If you have the time, consider some easy ways to earn extra income. Consider driving for Uber or Lyft. Or, deliver pizzas at night to earn extra income. Alternatively, you can deliver food for Grubhub or Uber Eats in your spare time.

If getting a second job sounds exhausting, just work until you’re debt-free.

10. Work some side hustles.

If you have any skills you can offer to earn extra money, such as web design or coding, consider offering them. Additionally, you can sell old clothes online or rent an Airbnb room from home.

When it comes to side hustles, the sky is the limit. And, maybe it could become a consistent passive income stream.

11. Let go of unwanted items.

How long has it been since you wore that shirt or picked up that tennis racket? You might be able to sell some of your belongings if you go through them.

Your unwanted items may be able to be sold on eBay or Facebook Marketplace. Besides these outlets, there are plenty of others that can assist you today. With Decluttr, you can recycle used electronics and Blu-rays as well. If you have a closet full of clothes you won’t wear, list them on Poshmark.

There’s always the option of holding a yard sale as well.

12. Renegotiate your credit card debt.

Some consumers are unaware that they can renegotiate their credit card contracts to pay a lump sum amount instead of monthly charges. It is called debt settlement. What is the best way to negotiate debt settlement?

It’s just a matter of asking. Contact your creditors and lenders and ask them to lower your credit card interest rate. There is a chance of getting some relief if your payment history is good.

It is also possible to negotiate credit card fees. The company may be willing to waive some of your fees and recurring charges if your creditor refuses to lower your interest rate.

With a simple phone call, you can lower other bills as well. Many companies will offer other options to lower your monthly payment as a way to keep your business.

There are several bills you could consider lowering, including:

  • Cable bills
  • Phone bills
  • Insurance
  • Electricity

If you want to find lower rates from competitors, don’t be afraid to shop around. Keep making payments on your debts in the meantime, and you will soon see a difference. Also, don’t get upset if a company says “no.”

13. Negotiate debt settlements.

Contact your credit card company or collection agency if you are able to make a large one-time payment. They may be willing to consider settling your debt for less than what you owe.

FYI, the forgiven amount may be subject to taxes, though.

14. Look into debt consolidation.

By consolidating multiple high-interest credit card or loan balances into one lower-interest loan, you can save on interest and streamline debt repayment. You may be able to pay down the principal more easily if your interest expenses are reduced. This is especially true if you have pricey student loans.

When considering debt consolidation loans to streamline your payments and reduce your interest rates, choose a lender offering competitive annual percentage rates (APRs). Also, keep in mind that consolidation of debt may require a longer repayment schedule.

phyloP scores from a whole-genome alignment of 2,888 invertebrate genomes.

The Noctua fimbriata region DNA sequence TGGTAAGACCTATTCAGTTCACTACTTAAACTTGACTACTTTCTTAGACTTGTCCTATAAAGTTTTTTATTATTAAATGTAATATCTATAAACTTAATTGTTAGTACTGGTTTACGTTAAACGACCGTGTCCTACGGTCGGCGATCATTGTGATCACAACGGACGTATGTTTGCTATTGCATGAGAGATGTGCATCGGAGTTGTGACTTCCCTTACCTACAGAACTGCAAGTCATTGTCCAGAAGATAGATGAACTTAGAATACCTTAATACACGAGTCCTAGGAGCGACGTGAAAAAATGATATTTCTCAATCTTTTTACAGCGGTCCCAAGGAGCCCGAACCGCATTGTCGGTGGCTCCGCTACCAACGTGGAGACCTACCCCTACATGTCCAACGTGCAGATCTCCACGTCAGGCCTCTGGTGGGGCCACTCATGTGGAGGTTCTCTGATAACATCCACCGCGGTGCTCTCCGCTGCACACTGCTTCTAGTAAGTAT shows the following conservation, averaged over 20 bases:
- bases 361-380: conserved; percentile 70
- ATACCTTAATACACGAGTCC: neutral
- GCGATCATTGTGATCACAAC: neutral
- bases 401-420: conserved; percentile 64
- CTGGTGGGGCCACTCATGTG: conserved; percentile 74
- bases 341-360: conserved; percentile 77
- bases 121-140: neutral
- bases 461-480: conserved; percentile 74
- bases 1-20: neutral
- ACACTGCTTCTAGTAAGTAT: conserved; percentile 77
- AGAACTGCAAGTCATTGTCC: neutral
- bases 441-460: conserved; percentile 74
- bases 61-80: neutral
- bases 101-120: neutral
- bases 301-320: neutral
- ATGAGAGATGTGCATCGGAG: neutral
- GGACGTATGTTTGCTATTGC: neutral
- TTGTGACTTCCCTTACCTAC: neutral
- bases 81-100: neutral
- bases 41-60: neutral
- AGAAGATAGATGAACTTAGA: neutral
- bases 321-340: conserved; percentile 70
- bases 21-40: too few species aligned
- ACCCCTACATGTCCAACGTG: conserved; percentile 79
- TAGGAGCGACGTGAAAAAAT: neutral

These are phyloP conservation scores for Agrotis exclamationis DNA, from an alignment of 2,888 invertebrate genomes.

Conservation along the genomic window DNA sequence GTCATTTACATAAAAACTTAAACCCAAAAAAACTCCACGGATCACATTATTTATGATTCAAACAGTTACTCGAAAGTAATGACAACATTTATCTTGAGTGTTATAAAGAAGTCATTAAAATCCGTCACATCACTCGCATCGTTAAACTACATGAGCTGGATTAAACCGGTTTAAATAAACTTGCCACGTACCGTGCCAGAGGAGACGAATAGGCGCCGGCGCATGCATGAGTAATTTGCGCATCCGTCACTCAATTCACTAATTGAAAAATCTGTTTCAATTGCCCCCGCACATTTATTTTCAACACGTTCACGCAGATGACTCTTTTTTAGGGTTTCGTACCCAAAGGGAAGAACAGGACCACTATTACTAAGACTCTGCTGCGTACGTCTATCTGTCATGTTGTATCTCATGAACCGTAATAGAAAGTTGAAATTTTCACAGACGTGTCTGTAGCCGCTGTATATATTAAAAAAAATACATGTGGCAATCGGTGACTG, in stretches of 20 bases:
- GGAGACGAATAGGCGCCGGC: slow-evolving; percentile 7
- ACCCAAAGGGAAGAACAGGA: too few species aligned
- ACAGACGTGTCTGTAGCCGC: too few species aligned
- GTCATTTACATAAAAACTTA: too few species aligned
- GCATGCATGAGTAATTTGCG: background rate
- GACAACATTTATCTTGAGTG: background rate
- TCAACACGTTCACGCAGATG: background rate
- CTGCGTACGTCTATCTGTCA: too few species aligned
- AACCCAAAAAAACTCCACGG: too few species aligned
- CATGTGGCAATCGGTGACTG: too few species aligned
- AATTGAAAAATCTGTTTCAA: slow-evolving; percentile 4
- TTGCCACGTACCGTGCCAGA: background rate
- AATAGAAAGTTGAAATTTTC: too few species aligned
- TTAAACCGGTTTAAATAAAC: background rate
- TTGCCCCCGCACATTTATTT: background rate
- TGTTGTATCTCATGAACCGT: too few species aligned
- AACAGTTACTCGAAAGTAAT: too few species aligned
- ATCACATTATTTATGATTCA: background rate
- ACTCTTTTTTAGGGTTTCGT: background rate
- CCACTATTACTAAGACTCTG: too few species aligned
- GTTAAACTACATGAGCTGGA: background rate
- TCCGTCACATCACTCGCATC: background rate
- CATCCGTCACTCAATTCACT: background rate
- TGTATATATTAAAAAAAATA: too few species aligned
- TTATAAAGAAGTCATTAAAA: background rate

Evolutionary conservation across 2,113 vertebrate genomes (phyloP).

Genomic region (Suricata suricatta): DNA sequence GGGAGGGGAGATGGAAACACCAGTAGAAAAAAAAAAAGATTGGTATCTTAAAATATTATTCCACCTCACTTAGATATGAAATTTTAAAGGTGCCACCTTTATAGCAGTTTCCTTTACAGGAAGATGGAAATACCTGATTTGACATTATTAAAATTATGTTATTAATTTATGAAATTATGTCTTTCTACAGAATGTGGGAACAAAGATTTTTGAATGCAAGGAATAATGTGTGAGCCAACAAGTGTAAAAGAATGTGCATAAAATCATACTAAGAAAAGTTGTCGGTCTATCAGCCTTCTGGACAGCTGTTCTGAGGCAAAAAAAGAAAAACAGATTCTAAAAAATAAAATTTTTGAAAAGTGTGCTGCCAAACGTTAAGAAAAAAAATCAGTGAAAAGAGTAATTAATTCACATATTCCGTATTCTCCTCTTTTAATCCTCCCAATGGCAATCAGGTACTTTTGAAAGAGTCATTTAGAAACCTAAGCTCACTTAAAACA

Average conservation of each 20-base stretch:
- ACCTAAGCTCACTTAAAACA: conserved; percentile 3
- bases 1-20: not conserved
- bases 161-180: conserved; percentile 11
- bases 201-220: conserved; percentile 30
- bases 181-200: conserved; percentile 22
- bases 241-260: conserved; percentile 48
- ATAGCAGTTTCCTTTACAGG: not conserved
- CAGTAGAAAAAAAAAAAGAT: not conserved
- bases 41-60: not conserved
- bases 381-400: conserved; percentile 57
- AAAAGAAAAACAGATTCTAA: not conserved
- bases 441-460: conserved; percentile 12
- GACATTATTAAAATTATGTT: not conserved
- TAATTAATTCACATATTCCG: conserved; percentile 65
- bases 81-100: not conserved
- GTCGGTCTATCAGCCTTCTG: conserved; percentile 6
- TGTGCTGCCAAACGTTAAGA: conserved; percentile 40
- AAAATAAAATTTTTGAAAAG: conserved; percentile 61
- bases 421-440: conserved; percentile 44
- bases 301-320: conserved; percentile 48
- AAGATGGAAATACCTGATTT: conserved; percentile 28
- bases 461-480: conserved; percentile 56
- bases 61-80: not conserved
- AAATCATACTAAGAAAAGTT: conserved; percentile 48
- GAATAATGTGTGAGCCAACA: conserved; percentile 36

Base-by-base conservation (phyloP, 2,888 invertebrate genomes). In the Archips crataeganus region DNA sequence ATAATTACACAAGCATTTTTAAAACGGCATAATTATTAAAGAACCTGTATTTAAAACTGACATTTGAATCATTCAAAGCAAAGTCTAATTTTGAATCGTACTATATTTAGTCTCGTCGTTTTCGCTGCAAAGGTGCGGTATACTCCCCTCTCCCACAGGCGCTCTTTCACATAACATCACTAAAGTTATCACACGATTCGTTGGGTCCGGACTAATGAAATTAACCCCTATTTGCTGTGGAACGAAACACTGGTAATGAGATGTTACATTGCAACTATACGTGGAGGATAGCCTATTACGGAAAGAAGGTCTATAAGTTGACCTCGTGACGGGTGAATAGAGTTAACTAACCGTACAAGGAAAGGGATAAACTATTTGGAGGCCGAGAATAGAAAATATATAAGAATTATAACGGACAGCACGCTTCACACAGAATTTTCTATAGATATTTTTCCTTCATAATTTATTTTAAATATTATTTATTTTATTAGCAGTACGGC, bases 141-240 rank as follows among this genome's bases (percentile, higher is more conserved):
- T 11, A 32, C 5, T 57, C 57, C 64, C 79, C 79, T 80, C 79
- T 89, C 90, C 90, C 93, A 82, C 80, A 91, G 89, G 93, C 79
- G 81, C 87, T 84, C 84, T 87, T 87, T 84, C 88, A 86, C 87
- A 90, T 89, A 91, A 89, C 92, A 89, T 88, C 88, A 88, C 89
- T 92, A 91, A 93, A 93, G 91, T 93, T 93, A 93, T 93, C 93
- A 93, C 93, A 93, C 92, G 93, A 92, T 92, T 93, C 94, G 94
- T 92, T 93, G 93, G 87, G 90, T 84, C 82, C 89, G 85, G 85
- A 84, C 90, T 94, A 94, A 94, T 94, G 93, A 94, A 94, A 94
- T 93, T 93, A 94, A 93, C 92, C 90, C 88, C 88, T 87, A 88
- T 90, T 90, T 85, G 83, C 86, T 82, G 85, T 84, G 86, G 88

15. Apply for a home equity line of credit (HELOC).

A HELOC can help borrowers consolidate high-interest debt like credit cards if they have substantial equity in their homes.

It is common for HELOCs to have a 10-year draw period and a 20-year repayment period, which together equals a 30-year term. It is possible for borrowers to withdraw as much or as little money as they choose during the draw period. However, when the repayment period begins, withdrawals are no longer permitted and the principal loan plus interest must be repaid.

Depending on how much equity one has in their home, a HELOC borrower will have access to varying amounts of money. To qualify, you may also need a high credit score, a low debt-to-income ratio, and substantial equity in your home.

16. Transfer your balance to a card with 0% APR and pay it off promptly.

A good alternative to paying off credit cards as fast as possible is to open a 0% APR balance transfer card.

You can transfer balances from another issuer to these cards for a period that lasts 12 months or longer at 0% APR. In other words, you can transfer your debt to the card without accruing interest and have 100% of your payments go toward reducing your principal balance. To avoid reverting to your normal interest rate after the introductory period, you need to pay it all off before the introductory period ends.

Additionally, you will be required to pay a one-time balance transfer fee of around 3% during the intro period, even though you won’t pay interest. Still, it’s likely worth it if you think the interest savings will exceed the fee.

17. Take advantage of your company’s programs.

One of the best ways to pay off your student debt? Your employer.

You might not believe it, but many companies now offer repayment programs for student loans.

Often called student loan forgiveness programs, these programs give you the chance to get rid of or “forgive” some of your student loan debt as an incentive to take a particular job.

It is primarily associated with government jobs, such as teaching or serving in the military. However, private companies, like Aetna, Ally Finanical, Google, and Estée Lauder, are also beginning to offer student loan forgiveness programs.

In order to qualify for a forgiveness program, you’ll need to maintain your position for a set period of time.

18. Put the brakes on investing.

Your eyes didn’t deceive you. Stop investing. And, I even mean everything, including your 401(k) or IRA. Your current goal is to get out of debt with all of your income.

As soon as you have paid off your debts and saved up 3-6 months of expenses in an emergency fund, you can begin investing for retirement. After that, you can start saving 15% of your income for retirement.

19. Pay with cash.

Purchasing items with cash can help you manage your overall debt. You can avoid overspending or impulse purchases by using cash or a debit card. Additionally, you avoid any extra fees associated with plastic payments. Moreover, you will know exactly how much is going out and what is coming in each week or month.

20. Make use of financial windfalls.

Instead of adding raises, bonuses, tax returns, or other financial windfalls to your monthly budget, use them to reduce debt. If you use “extra” money to pay down your debt, you’ll be able to reach your repayment goals sooner.